Judge Clark Douglas thinks the spaces between these words say so much about modern society.
Everyone's got an opinion.
Very recently, I had the opportunity to review a film entitled Boogie Woogie, a satire of the modern art world. In that review I wrote that it "too often deflates its own savagery with overstated clumsiness," and that despite the fact that filmmakers were, "well-versed in the details of this world, the satire is simply too broad and simplistic to make an impact. We've seen this sort of thing before too many times, and pretensions are better deflated with a subtle pin than with a sledgehammer." I do not quote myself for the purposes of self-promotion, but rather because I was surprised to discover that (Untitled) is precisely the sort of film that Boogie Woogie should have been. It gets everything right that film got wrong, actually using that subtle pin and making precise jabs that actually resonate.
The central character is a grumpy fellow named Adrian Jacobs (Adam Goldberg, Deja Vu), a struggling musician who writes challenging, atonal works. Well, a few people might call them challenging, atonal works anyway. Most people would probably only hear a collection of random noises produced by kicked buckets, crumpled paper, popped bubble wrap, duck call devices, clarinet squawks, and random piano banging. Adrian's performances attract very small crowds, and at least a portion of that crowd will generally walk away early on.
Adrian's brother Josh (Eion Bailey, Band of Brothers) has had considerably more success in his profession, painting dreamy collages of color with suspicious little ovals scattered around throughout them. He recently sold a painting for upwards of $10,000. His work is represented and sold by Madeline Gray (Marley Shelton, Grindhouse), a lover of challenging art of all sorts. She attends one of Adrian's concerts, and almost instantly falls in love with the abrasive music. Adrian responds to her compliments with his customary hostility, but nonetheless agrees to play at one of her upcoming galleries.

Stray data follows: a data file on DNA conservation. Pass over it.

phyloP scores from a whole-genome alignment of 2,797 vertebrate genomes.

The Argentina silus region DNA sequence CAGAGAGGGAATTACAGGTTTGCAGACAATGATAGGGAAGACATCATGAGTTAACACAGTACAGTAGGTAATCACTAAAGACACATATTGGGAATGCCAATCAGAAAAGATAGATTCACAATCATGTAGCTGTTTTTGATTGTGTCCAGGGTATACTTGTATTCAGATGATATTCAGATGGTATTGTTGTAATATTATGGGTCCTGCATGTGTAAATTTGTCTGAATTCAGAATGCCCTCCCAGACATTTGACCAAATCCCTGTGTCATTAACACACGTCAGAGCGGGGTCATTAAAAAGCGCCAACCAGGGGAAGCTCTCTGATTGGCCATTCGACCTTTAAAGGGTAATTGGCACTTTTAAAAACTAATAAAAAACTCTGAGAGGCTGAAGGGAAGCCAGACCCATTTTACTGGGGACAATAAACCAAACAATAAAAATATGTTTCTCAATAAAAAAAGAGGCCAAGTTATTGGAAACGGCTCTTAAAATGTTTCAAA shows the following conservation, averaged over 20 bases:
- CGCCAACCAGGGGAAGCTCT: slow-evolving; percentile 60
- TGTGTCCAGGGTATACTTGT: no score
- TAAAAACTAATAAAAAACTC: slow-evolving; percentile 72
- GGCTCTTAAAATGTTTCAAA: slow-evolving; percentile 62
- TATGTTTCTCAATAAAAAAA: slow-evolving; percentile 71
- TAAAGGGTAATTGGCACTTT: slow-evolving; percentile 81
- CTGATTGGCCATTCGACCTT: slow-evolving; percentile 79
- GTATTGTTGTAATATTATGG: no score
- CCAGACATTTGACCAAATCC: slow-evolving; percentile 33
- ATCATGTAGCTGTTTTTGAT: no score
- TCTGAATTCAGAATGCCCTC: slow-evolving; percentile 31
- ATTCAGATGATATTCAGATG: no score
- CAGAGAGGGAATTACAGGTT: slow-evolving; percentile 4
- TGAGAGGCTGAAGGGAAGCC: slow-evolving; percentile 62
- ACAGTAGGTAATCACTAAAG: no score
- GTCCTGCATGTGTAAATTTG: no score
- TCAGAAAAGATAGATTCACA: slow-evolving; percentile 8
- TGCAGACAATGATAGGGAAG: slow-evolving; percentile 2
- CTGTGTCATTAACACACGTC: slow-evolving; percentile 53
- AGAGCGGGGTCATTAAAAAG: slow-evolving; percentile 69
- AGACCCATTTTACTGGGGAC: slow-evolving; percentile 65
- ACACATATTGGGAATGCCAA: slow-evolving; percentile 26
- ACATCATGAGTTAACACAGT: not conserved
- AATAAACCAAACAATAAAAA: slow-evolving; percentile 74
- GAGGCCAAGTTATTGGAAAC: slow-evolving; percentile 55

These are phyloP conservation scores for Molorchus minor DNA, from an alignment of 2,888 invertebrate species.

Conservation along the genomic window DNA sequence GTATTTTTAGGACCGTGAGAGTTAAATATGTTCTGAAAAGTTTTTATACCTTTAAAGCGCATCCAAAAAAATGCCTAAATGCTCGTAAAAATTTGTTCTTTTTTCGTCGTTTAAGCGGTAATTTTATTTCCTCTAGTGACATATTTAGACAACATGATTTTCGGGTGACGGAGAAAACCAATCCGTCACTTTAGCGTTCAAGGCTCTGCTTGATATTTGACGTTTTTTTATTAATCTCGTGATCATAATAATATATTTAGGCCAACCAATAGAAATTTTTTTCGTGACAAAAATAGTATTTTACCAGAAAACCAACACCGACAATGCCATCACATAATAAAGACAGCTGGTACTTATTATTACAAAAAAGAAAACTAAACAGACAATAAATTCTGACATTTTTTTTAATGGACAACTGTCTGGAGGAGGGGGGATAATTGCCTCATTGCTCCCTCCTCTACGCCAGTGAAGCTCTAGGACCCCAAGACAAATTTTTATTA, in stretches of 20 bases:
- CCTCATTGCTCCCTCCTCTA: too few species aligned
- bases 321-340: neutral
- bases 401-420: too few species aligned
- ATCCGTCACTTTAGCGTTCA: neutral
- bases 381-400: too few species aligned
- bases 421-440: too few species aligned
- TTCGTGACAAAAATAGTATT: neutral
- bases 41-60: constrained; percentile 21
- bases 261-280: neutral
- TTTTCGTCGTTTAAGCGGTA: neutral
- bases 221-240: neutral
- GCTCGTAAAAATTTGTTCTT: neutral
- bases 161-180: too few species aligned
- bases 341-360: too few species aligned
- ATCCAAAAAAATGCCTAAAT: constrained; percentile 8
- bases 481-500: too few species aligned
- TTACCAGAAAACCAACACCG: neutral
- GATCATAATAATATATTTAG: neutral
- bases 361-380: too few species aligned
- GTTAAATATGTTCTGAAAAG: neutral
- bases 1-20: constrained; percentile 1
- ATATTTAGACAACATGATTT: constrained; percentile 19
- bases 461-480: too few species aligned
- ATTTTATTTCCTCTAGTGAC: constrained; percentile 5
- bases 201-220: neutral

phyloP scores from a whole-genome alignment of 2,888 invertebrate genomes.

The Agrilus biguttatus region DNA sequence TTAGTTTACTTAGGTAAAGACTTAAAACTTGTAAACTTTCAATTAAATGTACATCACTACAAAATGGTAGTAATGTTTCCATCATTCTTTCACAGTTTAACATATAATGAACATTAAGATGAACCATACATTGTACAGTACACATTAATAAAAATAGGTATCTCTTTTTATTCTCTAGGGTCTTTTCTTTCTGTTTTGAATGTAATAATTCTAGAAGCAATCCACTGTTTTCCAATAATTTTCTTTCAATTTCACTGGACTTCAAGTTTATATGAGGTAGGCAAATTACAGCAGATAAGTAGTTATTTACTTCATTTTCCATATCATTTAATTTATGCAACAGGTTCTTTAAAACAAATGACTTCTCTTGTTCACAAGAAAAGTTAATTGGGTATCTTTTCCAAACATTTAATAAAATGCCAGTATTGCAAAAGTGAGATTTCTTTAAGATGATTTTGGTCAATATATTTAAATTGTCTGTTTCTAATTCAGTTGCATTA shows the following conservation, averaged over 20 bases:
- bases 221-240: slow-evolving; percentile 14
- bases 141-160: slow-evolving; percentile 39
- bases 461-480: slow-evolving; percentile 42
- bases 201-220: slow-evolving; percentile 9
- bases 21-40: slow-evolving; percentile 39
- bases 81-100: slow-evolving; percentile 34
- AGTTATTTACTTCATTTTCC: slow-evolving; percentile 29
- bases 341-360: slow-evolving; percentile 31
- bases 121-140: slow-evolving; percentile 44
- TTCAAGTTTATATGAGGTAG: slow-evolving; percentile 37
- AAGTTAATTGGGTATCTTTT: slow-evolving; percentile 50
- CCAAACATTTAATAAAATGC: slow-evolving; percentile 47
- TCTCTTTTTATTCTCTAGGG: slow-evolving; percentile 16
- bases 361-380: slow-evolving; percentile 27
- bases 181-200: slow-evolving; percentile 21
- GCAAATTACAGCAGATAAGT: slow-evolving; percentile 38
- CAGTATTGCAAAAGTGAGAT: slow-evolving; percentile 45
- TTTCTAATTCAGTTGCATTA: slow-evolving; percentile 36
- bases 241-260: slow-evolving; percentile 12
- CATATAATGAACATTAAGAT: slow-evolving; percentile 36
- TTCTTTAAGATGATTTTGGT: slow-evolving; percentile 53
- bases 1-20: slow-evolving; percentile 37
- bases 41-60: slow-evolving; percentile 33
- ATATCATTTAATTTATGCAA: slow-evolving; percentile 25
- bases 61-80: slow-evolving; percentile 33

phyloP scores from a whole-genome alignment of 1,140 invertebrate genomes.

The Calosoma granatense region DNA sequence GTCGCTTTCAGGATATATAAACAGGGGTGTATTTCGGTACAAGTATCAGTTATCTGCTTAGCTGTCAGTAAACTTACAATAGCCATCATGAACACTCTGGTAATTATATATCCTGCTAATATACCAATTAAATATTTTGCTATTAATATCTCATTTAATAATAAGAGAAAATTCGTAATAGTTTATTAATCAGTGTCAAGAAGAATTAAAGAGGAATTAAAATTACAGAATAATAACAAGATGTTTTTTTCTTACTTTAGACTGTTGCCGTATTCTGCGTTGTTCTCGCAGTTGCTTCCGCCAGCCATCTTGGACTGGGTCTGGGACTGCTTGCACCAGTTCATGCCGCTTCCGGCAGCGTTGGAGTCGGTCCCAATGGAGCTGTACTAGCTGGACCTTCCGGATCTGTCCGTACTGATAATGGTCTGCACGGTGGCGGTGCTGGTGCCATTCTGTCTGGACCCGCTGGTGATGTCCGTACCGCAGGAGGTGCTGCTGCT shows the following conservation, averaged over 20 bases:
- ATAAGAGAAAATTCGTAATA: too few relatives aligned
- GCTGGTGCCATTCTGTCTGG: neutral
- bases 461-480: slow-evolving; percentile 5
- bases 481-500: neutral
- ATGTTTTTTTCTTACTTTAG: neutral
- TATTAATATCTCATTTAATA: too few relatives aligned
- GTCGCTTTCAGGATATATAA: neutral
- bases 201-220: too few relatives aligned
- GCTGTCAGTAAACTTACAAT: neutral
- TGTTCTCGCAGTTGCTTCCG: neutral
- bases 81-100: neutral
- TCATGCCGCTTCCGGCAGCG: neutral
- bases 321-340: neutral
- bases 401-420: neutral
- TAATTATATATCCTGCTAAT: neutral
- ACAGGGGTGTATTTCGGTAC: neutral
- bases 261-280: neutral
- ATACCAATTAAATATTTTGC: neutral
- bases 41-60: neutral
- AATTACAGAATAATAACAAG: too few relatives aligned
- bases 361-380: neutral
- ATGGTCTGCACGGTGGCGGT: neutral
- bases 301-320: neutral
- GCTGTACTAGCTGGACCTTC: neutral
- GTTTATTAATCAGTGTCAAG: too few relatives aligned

The gallery spotlights the art of a man named Ray Barko (Vinnie Jones, X-Men: The Last Stand), who stuffs dead animals, warps them into unusual positions, adds some accessories (a bobcat is holding a stapler, for instance) and—voila, art. Adrian regards this artwork with intense derision, quietly insisting that it's nothing more than dead animals in odd positions without any real meaning. Madeline finds it puzzling that Adrian can write such difficult music and find other experimental art so empty, but that's Adrian for you.
(Untitled) offers a smart, witty but occasionally sympathetic look at the highbrown denizens of the modern art world, studying their valiant efforts to find meaning in the meaningless (or is it?) and their efforts to earn the respect of others. There are few words that can get you instantly dismissed in this world like, "Yes, but is it art?" To suggest that the emperor has no clothes is the sort of thing that gets one labeled a tasteless barbarian; a label so feared that many of the characters who populate this film have seemingly made a hobby of finding meaning in the meaningless. Despite this, the film is by no means suggesting that the entirety of the modern art world is an uninspired waste of time. It's that elusive, exasperating mission of separating the pointless from the profound that plagues these characters.
The film doesn't feature a big-name cast like Boogie Woogie, but the players are all capable and perform their roles with precision. This is one of the best performances I've seen from Adam Goldberg, as the actor taps into a pool of embittered loathing and rides that note to immensely amusing effect. However, the performance is so good because Goldberg plays the role with genuine feeling, never allowing the character to turn into a typical caricature of a cranky artist. Lucy Punch is subtly entertaining as Goldberg's clarinet player, who just kind of rolls with whatever Goldberg throws at her. Vinnie Jones and Zack Orth are pitch-perfect as a pretentious artist and an equally pretentious art collector, while Marley Shelton skillfully depicts a quiet soullessness resting beneath her friendly exterior.
The DVD transfer gets the job done nicely, offering strong detail throughout. Darker scenes are just a tad murky at times, but not enough to really complain about. Flesh tones are warm and natural. Audio is strong, with the striking score (written by modernist composer David Lang) getting a particularly good mix. There are no extras of any sort included on the disc.
It's nice to see a satire demonstrate such skillful restraint for a change. If you're in the mood for a smart, sensitive comedy that rarely misses a beat, give (Untitled) a watch.
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Scales of Justice
Studio: Screen Media
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